As we prepare to honor Suicide Prevention Month in September 2021 and World Suicide Prevention Day on September 10, 2021, let us stop, reflect, and take note—we have begun our journey, and while there is still work to be done, we have come a great distance thus far.

Jerry Reed, a nationally recognized leader in the field of suicide prevention, has worked to raise awareness about suicide as a leading cause of death and driven public policy and practice changes at the state, national, and international levels.

Suicide, Violence, and Injury Prevention

5 Replies


Replying to:
Richard Ramsay
Wonderful to read. Senator Reid’s story, your work with him, and all that has progressed with you at the helm of a lot of it since needs retelling at every chance. The journey must continue. The pathways are leading to steady progress and new ways forward.

Replying to:
Jerry Reed
Richard, So nice of you to comment. You have been an integral part of this story from the beginning. As I will retire on 9/30/21, it was important for me to tell this story once again so all in our field can appreciate the beginning and middle of the story and take an active role in shaping the next chapters. There is still much to do. Thanks so much for all you have brought to this important conversation over the years.

Replying to:
Sandy Goodwick
My grandfather died by suicide in 1948. His death changed his family, including my father who was days from becoming a first-time father. My father died by suicide in 1976. A dear friend died of suicide in 1998. The pain from all the suicides before 1he ‘journey’ started still exists in the sinew of the children, grandchildren, great-grandchildren… the friends… the memories are etched.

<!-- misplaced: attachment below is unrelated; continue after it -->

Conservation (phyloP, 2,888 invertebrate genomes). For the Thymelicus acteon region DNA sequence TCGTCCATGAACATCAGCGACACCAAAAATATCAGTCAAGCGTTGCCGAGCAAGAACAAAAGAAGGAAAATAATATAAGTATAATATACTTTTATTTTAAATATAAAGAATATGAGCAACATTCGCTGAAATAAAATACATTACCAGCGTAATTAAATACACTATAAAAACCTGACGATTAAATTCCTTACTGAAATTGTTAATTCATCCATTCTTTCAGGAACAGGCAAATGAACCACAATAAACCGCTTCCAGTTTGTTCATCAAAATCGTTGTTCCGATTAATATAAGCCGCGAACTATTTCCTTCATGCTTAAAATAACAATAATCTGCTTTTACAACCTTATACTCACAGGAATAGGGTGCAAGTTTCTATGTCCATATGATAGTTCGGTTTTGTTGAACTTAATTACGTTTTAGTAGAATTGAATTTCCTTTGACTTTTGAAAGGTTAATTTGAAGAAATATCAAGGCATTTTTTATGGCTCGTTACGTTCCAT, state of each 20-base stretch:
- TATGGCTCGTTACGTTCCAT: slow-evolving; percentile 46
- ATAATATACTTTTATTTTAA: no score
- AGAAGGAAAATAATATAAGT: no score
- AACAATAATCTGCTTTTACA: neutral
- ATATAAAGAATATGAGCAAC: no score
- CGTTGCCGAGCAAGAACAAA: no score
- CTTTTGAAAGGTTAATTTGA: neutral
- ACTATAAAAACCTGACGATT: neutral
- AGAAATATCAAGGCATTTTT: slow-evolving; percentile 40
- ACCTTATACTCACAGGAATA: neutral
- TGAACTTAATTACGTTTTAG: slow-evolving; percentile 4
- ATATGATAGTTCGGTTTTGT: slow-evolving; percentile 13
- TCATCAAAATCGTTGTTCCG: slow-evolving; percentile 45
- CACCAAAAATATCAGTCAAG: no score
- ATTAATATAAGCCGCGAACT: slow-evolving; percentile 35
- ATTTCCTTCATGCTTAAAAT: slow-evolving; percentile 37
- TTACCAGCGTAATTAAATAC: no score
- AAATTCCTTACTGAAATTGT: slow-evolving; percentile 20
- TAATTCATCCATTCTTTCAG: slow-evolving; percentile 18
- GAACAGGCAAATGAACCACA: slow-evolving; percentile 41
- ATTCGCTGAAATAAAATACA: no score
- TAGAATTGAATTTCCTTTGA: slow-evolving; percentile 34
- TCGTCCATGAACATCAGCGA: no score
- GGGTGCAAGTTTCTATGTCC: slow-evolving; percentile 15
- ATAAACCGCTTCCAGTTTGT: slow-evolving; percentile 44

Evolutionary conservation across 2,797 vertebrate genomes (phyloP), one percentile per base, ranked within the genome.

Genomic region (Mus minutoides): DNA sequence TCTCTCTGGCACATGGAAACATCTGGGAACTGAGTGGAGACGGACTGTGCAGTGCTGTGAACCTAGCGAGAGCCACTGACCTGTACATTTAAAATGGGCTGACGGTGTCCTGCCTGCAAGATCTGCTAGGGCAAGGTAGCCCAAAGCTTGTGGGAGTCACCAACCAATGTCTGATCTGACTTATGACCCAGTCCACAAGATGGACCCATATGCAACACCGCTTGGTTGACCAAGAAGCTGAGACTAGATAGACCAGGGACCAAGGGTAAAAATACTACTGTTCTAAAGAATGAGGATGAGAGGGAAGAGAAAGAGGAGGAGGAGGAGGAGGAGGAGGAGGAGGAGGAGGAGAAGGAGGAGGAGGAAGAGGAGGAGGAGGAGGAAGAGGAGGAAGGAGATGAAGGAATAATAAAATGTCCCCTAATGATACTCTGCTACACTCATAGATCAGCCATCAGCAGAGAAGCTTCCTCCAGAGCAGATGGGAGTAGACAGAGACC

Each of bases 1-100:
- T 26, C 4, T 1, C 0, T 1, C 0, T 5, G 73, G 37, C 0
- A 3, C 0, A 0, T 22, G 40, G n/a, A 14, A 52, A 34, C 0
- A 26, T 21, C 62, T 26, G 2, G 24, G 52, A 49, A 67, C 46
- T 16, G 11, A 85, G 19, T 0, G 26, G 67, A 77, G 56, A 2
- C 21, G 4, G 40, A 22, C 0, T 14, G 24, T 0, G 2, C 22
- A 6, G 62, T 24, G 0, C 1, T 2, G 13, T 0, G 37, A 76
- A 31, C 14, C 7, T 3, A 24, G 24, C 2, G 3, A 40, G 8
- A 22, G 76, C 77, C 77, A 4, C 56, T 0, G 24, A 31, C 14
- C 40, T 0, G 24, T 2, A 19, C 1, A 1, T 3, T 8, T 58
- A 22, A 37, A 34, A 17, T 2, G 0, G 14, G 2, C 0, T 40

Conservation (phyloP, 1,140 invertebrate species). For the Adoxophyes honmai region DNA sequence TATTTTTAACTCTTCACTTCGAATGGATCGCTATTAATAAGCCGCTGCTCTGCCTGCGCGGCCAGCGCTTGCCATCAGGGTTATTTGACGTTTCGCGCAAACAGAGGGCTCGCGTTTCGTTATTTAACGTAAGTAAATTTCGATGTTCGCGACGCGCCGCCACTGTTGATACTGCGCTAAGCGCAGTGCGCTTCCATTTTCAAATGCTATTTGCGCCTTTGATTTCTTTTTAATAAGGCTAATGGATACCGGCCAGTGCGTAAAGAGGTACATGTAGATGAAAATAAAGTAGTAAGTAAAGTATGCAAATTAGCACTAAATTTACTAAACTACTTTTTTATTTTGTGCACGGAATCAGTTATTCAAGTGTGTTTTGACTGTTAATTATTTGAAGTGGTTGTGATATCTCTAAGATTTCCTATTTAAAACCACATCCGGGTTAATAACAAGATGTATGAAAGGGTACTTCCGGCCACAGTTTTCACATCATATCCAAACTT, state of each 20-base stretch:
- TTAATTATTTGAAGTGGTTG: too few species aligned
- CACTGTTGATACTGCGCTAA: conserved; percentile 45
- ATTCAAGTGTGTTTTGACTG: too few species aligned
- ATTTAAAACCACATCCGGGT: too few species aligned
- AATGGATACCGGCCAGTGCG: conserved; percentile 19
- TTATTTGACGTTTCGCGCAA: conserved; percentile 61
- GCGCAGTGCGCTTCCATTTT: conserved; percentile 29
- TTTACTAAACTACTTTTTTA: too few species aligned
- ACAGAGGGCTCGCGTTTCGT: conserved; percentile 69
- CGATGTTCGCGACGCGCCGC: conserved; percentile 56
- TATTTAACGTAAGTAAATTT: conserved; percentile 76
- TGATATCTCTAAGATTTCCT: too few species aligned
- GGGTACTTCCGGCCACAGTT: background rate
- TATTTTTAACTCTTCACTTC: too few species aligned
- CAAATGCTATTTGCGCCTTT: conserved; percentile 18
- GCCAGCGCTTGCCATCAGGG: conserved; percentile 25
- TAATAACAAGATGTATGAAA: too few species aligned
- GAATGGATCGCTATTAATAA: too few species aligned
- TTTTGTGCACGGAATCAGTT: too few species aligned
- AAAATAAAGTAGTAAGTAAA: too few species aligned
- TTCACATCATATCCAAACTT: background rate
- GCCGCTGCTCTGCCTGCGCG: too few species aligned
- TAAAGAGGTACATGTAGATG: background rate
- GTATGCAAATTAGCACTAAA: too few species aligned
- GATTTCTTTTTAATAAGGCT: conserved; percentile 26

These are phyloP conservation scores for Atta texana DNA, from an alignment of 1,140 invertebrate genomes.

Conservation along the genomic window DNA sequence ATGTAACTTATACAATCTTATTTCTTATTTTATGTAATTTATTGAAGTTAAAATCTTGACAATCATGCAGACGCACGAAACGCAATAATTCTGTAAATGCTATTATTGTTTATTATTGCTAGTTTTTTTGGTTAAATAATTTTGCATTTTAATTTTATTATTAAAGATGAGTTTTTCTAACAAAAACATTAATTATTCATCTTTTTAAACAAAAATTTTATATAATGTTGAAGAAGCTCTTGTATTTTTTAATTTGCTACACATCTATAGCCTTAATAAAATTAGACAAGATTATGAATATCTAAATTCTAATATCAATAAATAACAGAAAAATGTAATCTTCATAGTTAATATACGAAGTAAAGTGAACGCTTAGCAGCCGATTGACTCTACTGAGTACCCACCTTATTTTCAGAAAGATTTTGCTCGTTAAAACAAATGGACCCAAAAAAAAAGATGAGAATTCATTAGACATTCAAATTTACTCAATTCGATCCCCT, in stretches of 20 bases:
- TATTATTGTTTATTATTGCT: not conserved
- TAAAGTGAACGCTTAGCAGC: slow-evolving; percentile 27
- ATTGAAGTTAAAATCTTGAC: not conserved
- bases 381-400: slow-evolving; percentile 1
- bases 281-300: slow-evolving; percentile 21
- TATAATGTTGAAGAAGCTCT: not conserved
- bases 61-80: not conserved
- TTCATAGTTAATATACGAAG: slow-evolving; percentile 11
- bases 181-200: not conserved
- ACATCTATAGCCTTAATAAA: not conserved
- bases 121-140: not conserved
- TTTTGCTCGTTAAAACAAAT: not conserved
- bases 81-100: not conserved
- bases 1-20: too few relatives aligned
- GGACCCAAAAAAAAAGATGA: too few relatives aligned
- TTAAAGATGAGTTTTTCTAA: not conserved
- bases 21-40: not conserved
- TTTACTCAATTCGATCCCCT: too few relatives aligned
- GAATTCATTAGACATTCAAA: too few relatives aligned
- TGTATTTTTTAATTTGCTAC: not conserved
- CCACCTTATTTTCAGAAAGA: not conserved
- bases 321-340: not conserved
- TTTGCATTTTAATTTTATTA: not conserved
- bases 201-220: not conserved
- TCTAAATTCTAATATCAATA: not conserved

Replying to:
Jerry Reed
Dear Sandy, I am so sorry for your losses. Your story is living proof that our work is far from complete and remaining mindful of those we have lost in addition to those left behind is of critical importance. Suicide sadly has a ripple effect on loved once similar to a pebble thrown into a pond. I believe firmly that while we cannot change the past, we can change the future. Thanks for your note. Sending you well wishes of comfort and peace.

Replying to:
Trena Anastasia
I see a future, enabled by these amazing humans who had a vision for preventing the loss incurred by those who love deeply, those individuals whose experience with thoughts of suicide is real, tangible, and all consuming. I believe, this love will overcome the pain and empower life and living. I see a world where we not only reduce and prevent suicide, but we support living fully with thoughts of suicide. I see a future where 988 is known by all, and we are all proud to list suicide intervention training on our resumes next to CPR or First Aid. I see a future where the condition of suicide is discussed as a treatable illness where there is no blame, no guilt, only hope, honor, and respect for those fighting to live fully with the condition. This vision is fueled by the many men and women whose tireless efforts have brought us this far. Thank you for reminding us of how far we have come, and encouraging us to keep moving forward with strength and resolve to not only save lives, but empower living.